For a strong investigation, securing multiple exclusives while providing a public service to the people of Louisiana, Lurye wins this week’s Best of the Week — First Winner.

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Jan. 26, 2024

Best of the Week — First Winner

Modi opens Hindu temple built on ruins on razed mosque, in political triumph for prime minister

AP’s team in India provided visually compelling, richly reported, all-format coverage of one of the country’s most defining and contentious events, the opening of a controversial Hindu temple built on a razed mosque.

When Indian Prime Minister Narendra Modi opened a controversial Hindu temple, it marked a political triumph for the populist leader under whose watch the line between religion and state has largely eroded in the constitutionally secular country. The temple sits on a site where Hindu mobs tore down a mosque three decades ago, its fraught history still an open wound for many Muslims.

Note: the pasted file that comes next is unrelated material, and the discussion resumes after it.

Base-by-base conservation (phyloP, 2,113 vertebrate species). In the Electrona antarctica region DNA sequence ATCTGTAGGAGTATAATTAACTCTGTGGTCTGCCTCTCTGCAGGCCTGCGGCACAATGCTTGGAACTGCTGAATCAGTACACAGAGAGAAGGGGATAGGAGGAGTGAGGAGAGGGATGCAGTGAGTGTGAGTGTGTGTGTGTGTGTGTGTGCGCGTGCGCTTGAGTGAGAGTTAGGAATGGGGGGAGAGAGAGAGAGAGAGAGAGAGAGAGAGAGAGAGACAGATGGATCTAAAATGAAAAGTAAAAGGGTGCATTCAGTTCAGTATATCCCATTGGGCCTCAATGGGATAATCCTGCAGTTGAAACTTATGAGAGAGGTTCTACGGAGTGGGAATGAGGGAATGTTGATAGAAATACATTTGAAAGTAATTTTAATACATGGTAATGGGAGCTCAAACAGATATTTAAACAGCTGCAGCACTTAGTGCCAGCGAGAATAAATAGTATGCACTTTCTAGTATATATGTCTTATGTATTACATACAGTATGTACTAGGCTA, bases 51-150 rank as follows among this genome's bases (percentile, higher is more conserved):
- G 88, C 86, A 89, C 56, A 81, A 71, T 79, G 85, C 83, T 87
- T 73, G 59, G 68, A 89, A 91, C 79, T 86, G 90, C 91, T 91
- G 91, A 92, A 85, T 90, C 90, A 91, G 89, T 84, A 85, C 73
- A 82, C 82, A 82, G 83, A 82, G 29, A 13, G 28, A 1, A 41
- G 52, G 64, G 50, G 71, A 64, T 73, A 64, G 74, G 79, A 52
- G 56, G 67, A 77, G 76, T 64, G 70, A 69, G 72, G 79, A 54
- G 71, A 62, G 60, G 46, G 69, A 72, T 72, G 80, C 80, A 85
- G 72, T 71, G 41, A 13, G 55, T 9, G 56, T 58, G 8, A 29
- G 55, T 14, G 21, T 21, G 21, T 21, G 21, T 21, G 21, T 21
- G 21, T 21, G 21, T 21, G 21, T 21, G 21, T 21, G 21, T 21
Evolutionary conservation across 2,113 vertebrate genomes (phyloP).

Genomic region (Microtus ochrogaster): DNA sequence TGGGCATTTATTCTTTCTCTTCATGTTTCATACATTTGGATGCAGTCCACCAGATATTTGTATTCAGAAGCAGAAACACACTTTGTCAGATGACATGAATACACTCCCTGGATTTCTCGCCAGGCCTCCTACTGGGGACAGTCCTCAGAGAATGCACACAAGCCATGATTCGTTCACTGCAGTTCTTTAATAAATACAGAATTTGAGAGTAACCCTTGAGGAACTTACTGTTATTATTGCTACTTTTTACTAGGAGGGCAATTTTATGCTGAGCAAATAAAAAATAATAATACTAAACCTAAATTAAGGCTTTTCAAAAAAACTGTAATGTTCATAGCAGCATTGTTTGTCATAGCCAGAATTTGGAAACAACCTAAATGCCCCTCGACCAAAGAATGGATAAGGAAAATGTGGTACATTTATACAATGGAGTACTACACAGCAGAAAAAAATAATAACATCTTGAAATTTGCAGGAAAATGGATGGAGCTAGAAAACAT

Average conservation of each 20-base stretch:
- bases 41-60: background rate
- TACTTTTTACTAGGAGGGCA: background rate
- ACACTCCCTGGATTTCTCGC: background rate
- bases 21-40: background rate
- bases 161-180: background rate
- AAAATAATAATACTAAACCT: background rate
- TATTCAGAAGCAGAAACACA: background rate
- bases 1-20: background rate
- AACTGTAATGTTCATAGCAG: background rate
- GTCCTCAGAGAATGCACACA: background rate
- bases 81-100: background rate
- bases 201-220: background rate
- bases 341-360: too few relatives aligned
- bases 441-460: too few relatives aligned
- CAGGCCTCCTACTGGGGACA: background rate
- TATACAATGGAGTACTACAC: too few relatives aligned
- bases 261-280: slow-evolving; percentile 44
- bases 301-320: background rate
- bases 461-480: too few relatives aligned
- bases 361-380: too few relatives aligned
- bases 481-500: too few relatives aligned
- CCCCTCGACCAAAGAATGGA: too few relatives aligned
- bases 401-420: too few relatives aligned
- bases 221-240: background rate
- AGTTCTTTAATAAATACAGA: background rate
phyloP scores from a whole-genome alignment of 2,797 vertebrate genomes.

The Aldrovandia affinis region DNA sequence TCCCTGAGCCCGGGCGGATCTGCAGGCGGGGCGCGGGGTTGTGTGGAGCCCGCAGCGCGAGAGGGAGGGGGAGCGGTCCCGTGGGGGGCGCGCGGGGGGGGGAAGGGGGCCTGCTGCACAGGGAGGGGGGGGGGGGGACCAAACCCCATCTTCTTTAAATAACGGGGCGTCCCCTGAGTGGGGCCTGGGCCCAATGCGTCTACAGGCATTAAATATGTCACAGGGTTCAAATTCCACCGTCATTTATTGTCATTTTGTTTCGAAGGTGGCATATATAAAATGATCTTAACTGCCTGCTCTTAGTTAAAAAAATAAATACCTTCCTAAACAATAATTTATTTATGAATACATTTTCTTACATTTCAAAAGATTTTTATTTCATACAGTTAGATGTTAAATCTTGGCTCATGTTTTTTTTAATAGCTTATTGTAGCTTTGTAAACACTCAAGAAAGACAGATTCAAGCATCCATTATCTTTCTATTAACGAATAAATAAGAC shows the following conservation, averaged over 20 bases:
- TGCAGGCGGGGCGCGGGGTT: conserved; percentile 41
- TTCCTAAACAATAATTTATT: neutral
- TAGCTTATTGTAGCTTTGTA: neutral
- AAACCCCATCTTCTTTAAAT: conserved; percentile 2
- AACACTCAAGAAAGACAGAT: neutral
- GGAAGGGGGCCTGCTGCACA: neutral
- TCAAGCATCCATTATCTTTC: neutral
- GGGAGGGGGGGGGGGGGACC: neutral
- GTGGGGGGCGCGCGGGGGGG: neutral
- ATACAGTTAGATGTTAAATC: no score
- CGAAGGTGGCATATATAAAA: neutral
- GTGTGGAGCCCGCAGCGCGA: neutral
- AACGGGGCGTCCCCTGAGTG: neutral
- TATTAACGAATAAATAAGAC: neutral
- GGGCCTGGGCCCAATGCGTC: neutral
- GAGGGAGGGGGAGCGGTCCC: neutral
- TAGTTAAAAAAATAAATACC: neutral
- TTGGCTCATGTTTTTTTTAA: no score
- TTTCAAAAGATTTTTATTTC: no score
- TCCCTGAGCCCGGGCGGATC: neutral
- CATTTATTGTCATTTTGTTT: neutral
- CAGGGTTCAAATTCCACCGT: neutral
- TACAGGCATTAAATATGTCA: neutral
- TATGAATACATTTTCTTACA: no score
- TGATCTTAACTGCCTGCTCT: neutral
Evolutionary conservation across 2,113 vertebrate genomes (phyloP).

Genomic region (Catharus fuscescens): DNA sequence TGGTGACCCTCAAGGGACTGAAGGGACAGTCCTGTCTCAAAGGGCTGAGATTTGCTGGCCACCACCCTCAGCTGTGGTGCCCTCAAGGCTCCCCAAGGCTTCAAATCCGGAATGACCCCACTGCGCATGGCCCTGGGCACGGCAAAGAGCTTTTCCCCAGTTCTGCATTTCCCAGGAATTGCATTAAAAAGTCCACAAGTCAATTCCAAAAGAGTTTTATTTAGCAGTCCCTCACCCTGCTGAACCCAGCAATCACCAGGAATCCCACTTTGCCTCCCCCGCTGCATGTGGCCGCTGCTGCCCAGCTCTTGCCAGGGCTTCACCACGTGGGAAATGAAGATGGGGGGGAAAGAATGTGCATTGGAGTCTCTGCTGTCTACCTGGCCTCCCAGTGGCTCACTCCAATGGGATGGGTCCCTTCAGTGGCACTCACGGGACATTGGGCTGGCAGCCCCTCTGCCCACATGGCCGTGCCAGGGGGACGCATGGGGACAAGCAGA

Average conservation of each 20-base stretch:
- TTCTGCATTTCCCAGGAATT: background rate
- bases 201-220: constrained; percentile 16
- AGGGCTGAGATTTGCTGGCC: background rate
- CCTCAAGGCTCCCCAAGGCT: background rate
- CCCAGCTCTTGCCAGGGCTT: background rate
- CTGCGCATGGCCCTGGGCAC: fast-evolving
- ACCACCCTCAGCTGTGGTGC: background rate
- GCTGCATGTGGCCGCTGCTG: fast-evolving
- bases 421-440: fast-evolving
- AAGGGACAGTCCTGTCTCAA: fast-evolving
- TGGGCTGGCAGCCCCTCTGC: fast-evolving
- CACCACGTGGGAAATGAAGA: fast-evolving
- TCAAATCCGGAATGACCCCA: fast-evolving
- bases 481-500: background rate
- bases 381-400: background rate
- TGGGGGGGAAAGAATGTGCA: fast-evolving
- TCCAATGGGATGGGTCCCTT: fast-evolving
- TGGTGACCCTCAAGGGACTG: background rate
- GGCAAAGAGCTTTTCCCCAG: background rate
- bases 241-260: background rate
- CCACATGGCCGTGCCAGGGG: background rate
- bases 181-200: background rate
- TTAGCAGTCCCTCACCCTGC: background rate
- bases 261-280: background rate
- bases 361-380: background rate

AP’s cross-format team in Delhi and on ground in Ayodhya provided visually rich and nuanced coverage that was both thoughtful and insightful. Photographer Rajesh Kumar Singh was the only international photographer who managed to secure access to the high-security temple complex to exclusively cover the select gathering of invitees and arrival of Modi. AP was first among the global agencies to file self-shot images of the event while other agencies had to rely on handout images.